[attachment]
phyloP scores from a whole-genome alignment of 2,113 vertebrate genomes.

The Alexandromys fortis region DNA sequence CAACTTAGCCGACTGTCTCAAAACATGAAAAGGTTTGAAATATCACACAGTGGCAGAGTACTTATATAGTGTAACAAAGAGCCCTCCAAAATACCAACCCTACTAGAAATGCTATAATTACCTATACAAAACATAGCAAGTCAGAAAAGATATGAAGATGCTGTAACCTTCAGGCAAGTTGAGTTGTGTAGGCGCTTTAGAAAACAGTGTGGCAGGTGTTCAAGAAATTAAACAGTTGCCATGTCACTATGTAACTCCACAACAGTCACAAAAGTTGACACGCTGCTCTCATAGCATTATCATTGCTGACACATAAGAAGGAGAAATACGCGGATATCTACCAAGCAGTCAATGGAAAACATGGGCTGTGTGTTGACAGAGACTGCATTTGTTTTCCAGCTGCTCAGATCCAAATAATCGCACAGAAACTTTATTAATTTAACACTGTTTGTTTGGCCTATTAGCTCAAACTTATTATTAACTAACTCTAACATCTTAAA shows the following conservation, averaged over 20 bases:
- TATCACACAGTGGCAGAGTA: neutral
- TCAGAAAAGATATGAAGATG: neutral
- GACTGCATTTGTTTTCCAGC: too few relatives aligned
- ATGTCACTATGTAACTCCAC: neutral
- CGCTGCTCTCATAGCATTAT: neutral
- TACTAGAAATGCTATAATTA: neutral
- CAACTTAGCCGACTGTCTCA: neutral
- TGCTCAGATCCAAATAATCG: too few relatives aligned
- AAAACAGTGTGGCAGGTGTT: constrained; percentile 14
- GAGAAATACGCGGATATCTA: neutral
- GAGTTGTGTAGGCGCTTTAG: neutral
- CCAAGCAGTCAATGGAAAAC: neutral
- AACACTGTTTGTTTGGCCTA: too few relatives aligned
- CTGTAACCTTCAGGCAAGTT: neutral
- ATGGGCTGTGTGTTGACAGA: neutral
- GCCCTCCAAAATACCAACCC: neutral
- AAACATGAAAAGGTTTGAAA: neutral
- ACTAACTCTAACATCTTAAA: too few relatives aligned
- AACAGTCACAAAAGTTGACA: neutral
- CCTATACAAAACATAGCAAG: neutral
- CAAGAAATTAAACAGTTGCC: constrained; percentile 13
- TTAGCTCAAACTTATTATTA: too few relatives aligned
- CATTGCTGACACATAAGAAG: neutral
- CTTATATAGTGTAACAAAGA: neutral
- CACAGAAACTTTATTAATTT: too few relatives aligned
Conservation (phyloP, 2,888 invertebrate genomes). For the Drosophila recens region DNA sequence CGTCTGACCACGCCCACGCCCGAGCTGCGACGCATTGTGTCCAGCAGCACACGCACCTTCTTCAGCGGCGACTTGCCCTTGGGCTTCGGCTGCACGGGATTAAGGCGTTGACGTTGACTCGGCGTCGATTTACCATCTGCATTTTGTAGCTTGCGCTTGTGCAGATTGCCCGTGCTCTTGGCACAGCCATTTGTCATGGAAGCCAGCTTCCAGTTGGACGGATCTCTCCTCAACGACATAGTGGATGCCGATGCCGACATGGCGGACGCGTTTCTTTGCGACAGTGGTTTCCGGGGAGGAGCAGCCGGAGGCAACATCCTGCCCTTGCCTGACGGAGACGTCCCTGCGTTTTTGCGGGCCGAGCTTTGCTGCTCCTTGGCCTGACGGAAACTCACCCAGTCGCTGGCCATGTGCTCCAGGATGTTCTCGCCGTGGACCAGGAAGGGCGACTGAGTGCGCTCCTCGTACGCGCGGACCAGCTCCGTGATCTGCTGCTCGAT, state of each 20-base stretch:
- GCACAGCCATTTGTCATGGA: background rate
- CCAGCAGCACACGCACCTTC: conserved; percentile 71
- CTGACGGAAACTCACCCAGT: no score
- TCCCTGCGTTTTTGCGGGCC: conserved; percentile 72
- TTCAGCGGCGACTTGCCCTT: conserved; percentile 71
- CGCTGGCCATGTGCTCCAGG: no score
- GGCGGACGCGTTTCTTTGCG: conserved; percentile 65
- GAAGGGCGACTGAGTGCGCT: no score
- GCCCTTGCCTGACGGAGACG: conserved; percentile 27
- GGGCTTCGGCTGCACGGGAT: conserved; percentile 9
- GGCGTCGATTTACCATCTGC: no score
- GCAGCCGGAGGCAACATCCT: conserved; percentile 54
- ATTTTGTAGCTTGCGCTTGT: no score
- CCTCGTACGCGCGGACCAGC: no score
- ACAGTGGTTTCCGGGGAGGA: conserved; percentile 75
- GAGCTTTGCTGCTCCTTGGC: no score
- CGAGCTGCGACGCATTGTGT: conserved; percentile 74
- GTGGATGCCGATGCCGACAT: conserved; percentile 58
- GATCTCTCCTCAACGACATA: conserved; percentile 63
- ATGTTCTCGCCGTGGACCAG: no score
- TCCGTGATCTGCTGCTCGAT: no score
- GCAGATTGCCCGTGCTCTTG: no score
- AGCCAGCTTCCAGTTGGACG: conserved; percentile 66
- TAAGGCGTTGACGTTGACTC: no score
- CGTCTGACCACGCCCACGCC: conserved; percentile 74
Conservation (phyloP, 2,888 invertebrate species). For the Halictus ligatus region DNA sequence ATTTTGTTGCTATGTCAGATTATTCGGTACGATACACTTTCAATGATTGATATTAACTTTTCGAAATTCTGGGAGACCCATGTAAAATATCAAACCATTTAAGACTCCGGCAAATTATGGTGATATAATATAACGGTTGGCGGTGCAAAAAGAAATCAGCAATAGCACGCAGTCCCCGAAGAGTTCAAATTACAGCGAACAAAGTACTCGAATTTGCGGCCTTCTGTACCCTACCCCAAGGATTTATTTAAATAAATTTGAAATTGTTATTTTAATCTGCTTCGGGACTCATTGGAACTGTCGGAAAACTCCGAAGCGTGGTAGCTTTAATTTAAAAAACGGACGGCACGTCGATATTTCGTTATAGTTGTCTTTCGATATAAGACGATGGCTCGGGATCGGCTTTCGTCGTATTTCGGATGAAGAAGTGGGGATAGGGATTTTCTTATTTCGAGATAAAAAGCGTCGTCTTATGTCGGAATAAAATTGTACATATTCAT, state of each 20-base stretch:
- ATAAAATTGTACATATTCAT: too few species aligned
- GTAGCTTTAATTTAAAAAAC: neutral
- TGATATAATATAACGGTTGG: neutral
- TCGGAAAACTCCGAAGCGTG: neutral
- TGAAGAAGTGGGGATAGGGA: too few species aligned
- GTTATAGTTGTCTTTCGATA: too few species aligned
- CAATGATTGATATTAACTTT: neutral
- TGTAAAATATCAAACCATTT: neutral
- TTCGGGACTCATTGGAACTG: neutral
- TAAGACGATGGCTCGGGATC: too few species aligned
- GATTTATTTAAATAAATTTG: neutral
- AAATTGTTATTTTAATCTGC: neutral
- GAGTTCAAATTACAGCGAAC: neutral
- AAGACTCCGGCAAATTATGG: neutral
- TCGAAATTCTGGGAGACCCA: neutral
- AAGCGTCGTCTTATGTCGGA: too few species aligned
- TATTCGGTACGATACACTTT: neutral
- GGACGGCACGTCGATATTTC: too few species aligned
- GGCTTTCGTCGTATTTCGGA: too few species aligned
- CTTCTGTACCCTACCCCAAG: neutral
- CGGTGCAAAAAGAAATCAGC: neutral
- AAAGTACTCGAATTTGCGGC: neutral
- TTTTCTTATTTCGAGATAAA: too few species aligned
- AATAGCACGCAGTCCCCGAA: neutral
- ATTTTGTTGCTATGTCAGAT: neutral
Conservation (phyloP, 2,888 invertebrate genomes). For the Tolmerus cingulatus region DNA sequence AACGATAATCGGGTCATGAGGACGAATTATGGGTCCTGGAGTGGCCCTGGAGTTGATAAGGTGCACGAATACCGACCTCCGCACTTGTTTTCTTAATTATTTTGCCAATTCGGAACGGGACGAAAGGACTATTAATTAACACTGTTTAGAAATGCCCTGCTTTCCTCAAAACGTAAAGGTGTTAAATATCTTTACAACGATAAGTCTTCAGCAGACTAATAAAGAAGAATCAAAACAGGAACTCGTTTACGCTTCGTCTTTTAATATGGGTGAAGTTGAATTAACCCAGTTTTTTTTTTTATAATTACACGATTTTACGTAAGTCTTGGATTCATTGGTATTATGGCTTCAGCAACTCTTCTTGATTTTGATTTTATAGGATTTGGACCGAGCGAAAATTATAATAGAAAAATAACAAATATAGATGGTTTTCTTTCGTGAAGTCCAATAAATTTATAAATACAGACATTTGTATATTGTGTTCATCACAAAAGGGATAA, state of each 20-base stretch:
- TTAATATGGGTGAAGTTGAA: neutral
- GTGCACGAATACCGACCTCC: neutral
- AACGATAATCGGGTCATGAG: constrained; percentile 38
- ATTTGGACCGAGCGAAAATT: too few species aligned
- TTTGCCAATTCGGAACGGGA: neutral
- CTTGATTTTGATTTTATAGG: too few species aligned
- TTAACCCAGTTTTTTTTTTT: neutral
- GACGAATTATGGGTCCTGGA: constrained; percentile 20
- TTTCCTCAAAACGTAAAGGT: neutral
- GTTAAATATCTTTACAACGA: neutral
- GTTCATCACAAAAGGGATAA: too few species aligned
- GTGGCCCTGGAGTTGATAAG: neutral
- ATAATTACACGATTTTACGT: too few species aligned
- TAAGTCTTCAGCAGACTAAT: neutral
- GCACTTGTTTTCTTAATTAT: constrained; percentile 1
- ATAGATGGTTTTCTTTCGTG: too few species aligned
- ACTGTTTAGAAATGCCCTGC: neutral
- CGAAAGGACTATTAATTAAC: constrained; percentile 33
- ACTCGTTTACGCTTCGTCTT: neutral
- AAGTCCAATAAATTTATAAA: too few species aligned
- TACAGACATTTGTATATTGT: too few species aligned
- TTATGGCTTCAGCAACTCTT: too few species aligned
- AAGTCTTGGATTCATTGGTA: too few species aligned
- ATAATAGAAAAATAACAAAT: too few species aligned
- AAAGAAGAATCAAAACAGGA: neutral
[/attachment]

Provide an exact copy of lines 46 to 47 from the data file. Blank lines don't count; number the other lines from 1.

- GTGGATGCCGATGCCGACAT: conserved; percentile 58
- GATCTCTCCTCAACGACATA: conserved; percentile 63